The vast majority of the games for Wii U will likely be multiplatform and that's because of the Unity engine. A lot of people don't realise that the Unity engine is actually designed to allow developers to easily create games across multiple platforms and excitement for its use with Wii U has been overwhelmingly positive. But, it's also becoming ever more apparent that console exclusive aren't the way to go any more, even with indie titles. Different Tuna (Derrick the Deathfin) hasn't even made their money back ($64,000 USD) with their PSN release yet.

    I see a lot of the Wii U indie titles making their way to tablets. 🙂

  • I think in all fairness the Wii was in the same position, and it still managed to be a roaring success. Those of us who live and breathe the games industry (myself included) often forget that we're not the numbers. The numbers are the families with young children for whom the Wii was a perfectly acceptable way to spend a Sunday evening together.

    Playing some local multiplayer at home with the PS3 (and realising how limited it is for that experience, unless you shell out for a Move, and even then there's not that many interesting games to play) woke me up to where the Wii U's strength and potential lies – it's in that local multiplayer story. Whether a consumer is buying it because they think it's an add-on for the Wii, or a dedicated new console, is essentially irrelevant. They're buying it, they're going to tell their friends about how much fun it was for little Johnny to chase them around in Catch Mii, and their friends are going to go out and buy it.

    It's the kind of think that made Monopoly popular while billions of other board games failed. The social interaction (and social marketing) is going to be a strong drawcard here, I suspect.

    It's just that most "hardcore" gamers will, once again, roll their eyes at the console once Nintendo gives up trying to please them.

  • "Your lack of faith is troubling"..err never mind.
    you know, there was a time when pc gaming was thought all but dead, there was a time when i used to laugh at how that little company called electronic arts competed with the japan giants at the time and made quality games,hell i even thought back then.."these guys could be Godfather's "Don" of gaming (im not laughing anymore…sigh). and there used to be a time when Nintendo (by accident or choice, dosent matter)
    rescued gaming from the gutter, laying the foundations to make this industry as huge as it is today.

    out of the three points in time guess which is fact..and the rest PERCEPTION.

    In the end what eventually could kill our industry isnt the Mobile sector, tablets, fisical vs digital media, or the deficiency of yen.
    (i have a theory bear with me)
    i believe console wars of old (yes sega vs snes was funny) plus the advent of internet and some keen marketing from publishers,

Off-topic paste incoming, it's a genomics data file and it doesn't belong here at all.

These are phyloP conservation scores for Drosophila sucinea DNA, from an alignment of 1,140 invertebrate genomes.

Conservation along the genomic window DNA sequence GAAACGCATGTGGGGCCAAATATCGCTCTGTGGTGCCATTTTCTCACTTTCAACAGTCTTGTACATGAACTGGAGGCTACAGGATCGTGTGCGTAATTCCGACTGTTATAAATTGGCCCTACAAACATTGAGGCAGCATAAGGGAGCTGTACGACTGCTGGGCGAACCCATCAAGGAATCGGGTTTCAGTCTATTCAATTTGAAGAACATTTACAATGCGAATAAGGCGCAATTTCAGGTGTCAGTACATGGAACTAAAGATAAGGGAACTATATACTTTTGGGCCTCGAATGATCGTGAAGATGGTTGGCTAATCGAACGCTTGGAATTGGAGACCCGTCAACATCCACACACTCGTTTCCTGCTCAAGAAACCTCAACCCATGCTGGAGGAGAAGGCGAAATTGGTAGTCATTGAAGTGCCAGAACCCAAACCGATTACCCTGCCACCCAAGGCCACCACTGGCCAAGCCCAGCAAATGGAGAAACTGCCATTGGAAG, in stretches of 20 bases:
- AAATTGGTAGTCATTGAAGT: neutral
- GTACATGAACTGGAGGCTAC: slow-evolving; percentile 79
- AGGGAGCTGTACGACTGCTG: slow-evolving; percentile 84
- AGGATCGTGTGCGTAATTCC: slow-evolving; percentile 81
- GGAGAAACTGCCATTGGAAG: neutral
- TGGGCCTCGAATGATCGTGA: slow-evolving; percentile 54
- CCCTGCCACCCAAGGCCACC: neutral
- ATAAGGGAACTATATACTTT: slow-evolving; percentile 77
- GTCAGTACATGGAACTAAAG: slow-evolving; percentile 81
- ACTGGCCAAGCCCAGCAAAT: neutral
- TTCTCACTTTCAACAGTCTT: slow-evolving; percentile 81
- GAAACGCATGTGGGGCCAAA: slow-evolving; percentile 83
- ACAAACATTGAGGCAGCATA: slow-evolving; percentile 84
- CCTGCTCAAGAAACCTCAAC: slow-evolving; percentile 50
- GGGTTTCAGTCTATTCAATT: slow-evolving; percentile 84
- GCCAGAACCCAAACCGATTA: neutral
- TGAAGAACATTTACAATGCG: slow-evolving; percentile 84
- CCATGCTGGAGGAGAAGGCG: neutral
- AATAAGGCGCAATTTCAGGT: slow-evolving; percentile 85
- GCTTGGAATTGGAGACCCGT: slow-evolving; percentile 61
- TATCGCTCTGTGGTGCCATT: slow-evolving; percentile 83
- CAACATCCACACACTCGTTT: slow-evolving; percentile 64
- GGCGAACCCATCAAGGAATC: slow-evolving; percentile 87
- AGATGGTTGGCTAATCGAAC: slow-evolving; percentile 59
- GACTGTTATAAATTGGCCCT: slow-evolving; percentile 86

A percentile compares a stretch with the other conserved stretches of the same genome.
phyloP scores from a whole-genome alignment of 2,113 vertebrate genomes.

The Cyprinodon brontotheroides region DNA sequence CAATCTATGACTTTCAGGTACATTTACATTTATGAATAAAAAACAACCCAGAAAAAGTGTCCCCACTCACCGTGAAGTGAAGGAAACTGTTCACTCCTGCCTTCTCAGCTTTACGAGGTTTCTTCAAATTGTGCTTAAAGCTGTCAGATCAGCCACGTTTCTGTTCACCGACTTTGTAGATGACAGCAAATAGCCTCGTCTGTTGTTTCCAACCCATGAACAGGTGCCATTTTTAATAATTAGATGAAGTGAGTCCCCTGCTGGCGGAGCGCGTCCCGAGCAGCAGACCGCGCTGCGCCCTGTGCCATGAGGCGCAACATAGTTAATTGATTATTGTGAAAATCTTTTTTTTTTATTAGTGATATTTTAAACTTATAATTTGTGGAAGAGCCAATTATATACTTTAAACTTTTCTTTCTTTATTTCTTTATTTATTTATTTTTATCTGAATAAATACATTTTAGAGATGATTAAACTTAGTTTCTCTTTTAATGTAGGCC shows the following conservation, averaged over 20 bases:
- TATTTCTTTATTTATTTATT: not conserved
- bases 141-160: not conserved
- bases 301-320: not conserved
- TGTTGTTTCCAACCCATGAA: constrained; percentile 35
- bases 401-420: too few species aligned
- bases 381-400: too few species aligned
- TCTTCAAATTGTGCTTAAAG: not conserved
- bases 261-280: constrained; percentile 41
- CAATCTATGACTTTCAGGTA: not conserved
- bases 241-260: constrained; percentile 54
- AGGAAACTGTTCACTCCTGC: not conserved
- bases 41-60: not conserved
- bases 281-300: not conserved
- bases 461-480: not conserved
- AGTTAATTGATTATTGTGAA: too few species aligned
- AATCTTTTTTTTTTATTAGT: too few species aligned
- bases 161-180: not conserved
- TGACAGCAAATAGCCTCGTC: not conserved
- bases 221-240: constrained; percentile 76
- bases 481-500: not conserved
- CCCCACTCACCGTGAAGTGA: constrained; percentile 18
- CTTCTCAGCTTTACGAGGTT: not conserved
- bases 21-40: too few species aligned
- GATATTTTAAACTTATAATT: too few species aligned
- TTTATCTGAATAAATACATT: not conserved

at some point exploded and got out of hand.
    the result: the real calamity of our hobby…trolls,pc elitists (console too but mostly them),self entitled "gamers" who get in the way of the creative process..(cough,mass effect 3..cough) who are gaming nowadays for the wrong reasons.
    to me it has been eating away at gamers..slowly but surely to the point
    where only the cookie cutter yearly ed, trumps the new ip's almost all time.
    AGAIN, whats most ironic or double standard..is that the media, the above mentioned elitists, and some of the many "jaded hardcore gamers"out there that flood the forums that bash inovation in favor of POWER and grafics, when are questioned of their favorite all time games, most mention Mario,Zelda,Metroid among their top pics.

    Do you see something wrong with this picture?
    …Yes most certainly, yes. And that is a fact not perception.

  • Mate, we're on the EXACT same page here! 🙂

    I absolutely want to see Wii U's success in the market and I believe it will, but not for the reasons that the media (or Nintendo themselves initially, and sometimes still do, market it as) "a core gaming console," or the "start of the next generation of home consoles."

    To me, all of the above is hogwash. It's 'the next generation of Nintendo's home console' and that's exactly what I want it to be. I don't want them to hide their system specifications (that's how you know something isn't right when it comes to true next generation multiplatform ports), because if it isn't going to be able to handle the 'real' next generation's games, then don't sell it as a console that can do just that, because what really matters is that it's Nintendo's next home console and if you're still loving Nintendo's games or a gamer new to Nintendo, there's a guarantee that you're going to absolutely adore the system for their first party titles alone.

    Like you've clearly stated before me, it's a matter of perspective and Nintendo has blurred those lines so severely on their own, that they've fed the naysayer and hater crowds, and make people like me – those who enjoy the criticism for positive reasons – look bad.

    I believe that you are indeed right that it is the gamers themselves who are killing our industry. The constant need for more, unwillingness to try new or creative games types, etc., that are driving the industry (home consoles) into the ground. But, if you look at the mobile industry with a different perspective, you'll see that there are awesome games cropping up on that front that are bringing "videogames" back to their roots, and I've been revelling all in it here lately too. 🙂

    Thanks for your comments!

  • Previous Story

    Primal Carnage is updated; now comes with music

    Next Story


    Latest Articles